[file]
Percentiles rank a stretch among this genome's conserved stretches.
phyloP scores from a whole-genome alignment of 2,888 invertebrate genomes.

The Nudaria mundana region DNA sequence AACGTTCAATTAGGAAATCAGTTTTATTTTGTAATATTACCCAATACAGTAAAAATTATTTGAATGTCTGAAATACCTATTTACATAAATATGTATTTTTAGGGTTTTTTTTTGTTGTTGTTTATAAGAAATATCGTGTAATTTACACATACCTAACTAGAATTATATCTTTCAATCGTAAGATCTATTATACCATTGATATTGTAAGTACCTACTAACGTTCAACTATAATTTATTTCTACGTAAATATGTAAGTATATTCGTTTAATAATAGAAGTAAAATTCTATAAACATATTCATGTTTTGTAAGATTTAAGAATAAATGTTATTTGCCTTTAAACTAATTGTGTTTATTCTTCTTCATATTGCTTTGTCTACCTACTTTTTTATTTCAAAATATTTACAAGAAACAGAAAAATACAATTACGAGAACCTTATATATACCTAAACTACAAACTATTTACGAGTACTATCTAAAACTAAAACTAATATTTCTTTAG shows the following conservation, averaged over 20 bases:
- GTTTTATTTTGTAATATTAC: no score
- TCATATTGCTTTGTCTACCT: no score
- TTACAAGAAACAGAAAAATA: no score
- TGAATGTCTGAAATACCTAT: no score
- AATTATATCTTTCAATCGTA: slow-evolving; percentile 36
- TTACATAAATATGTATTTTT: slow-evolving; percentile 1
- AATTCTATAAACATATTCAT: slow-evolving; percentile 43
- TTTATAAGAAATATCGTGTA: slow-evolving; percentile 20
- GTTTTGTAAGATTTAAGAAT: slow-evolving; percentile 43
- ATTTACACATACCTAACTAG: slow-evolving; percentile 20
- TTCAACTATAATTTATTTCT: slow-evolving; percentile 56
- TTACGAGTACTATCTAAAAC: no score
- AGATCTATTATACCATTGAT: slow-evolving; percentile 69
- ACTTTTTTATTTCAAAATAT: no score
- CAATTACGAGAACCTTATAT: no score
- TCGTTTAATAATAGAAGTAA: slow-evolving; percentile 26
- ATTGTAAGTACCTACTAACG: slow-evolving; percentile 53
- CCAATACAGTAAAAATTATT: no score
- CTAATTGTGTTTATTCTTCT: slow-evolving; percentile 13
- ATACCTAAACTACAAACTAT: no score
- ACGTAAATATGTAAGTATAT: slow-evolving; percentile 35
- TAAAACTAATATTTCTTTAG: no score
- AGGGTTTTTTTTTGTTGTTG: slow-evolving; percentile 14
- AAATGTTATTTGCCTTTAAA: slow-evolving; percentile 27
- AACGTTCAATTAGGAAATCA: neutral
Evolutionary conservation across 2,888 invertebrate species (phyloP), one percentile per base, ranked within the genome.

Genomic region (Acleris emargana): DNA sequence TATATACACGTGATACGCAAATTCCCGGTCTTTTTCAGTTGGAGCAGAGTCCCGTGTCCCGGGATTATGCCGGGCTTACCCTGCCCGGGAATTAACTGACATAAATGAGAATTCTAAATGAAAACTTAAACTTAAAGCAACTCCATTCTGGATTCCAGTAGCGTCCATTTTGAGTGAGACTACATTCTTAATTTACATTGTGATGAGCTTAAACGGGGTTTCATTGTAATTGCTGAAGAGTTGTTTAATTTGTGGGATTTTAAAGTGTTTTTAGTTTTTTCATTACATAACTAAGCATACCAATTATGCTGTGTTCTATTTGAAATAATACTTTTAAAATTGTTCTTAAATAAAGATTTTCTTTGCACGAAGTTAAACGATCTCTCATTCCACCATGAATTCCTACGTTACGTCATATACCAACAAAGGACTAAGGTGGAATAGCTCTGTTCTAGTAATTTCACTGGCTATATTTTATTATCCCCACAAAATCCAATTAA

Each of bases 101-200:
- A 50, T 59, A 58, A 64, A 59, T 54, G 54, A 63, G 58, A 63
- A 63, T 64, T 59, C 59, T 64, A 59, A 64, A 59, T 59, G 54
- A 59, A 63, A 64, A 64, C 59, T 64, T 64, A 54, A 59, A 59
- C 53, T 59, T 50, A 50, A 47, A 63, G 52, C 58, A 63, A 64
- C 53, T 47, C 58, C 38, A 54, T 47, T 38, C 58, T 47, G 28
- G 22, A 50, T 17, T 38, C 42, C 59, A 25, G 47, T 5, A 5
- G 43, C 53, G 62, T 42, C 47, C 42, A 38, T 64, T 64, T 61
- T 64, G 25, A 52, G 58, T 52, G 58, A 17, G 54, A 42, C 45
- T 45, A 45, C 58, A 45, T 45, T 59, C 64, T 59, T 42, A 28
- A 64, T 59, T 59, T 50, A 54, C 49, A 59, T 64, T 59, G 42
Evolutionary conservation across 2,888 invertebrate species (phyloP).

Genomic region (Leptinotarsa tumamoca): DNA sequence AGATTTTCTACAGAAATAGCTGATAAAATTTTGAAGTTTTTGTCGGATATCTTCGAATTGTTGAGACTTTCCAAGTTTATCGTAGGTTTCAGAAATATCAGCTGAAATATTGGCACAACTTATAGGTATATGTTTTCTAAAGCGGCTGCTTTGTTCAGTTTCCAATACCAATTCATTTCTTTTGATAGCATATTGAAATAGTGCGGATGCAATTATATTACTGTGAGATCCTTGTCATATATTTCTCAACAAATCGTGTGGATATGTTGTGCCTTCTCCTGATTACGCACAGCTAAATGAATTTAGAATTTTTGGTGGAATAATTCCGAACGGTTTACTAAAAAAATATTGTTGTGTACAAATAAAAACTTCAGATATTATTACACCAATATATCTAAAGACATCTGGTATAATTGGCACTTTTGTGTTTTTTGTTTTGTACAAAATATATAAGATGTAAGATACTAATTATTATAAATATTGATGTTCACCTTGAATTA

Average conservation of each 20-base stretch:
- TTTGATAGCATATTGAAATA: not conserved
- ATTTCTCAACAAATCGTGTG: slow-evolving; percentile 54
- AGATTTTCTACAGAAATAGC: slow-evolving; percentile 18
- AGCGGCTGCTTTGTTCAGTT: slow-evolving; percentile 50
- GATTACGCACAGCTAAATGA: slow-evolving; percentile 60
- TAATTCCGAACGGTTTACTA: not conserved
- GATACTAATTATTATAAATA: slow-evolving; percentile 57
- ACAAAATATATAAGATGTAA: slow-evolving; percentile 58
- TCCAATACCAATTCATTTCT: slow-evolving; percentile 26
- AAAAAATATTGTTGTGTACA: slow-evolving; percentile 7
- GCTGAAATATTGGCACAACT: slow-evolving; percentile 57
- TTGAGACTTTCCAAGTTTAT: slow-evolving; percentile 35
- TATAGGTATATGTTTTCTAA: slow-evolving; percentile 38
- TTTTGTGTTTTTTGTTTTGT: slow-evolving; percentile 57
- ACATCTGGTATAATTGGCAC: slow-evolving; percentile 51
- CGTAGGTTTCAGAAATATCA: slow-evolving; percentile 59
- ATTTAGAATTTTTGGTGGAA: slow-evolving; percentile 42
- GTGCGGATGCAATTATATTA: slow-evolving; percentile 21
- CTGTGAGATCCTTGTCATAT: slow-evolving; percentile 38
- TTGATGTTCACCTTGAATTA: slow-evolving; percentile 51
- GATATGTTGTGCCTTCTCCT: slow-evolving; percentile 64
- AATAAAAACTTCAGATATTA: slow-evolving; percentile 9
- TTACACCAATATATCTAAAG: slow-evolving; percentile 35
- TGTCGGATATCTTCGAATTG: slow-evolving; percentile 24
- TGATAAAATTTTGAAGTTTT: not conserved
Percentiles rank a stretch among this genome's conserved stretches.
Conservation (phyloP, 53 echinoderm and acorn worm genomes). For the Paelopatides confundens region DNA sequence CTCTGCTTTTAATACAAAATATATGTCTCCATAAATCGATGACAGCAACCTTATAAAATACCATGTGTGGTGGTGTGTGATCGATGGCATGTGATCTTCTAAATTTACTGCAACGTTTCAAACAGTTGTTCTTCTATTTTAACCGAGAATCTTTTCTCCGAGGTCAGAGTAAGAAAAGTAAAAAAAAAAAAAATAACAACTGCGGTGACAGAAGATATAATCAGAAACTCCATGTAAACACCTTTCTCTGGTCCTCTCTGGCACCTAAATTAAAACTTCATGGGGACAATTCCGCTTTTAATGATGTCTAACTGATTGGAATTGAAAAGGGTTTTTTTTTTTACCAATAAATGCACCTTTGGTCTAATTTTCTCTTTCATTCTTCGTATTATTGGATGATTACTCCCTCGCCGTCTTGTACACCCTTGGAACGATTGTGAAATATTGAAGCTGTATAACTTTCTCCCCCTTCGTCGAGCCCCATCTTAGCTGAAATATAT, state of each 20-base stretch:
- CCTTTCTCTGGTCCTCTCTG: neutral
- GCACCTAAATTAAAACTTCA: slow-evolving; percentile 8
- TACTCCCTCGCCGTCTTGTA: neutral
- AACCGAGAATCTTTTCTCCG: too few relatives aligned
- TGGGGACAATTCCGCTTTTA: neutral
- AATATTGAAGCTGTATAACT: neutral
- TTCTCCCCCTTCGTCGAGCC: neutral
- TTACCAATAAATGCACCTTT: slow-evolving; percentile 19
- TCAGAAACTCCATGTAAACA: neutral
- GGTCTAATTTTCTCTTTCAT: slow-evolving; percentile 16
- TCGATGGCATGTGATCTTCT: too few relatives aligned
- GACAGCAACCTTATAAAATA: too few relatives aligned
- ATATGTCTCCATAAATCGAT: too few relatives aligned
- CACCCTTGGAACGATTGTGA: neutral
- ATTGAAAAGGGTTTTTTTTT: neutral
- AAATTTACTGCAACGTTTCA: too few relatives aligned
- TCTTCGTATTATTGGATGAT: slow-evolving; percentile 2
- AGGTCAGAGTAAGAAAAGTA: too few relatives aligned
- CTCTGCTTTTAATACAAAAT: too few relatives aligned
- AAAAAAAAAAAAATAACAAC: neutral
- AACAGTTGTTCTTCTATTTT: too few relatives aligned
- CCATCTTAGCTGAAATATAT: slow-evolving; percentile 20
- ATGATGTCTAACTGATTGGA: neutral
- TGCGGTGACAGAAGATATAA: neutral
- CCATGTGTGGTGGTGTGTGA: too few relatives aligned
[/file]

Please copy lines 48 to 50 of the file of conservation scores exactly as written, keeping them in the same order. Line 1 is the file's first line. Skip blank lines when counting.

- AGCGGCTGCTTTGTTCAGTT: slow-evolving; percentile 50
- GATTACGCACAGCTAAATGA: slow-evolving; percentile 60
- TAATTCCGAACGGTTTACTA: not conserved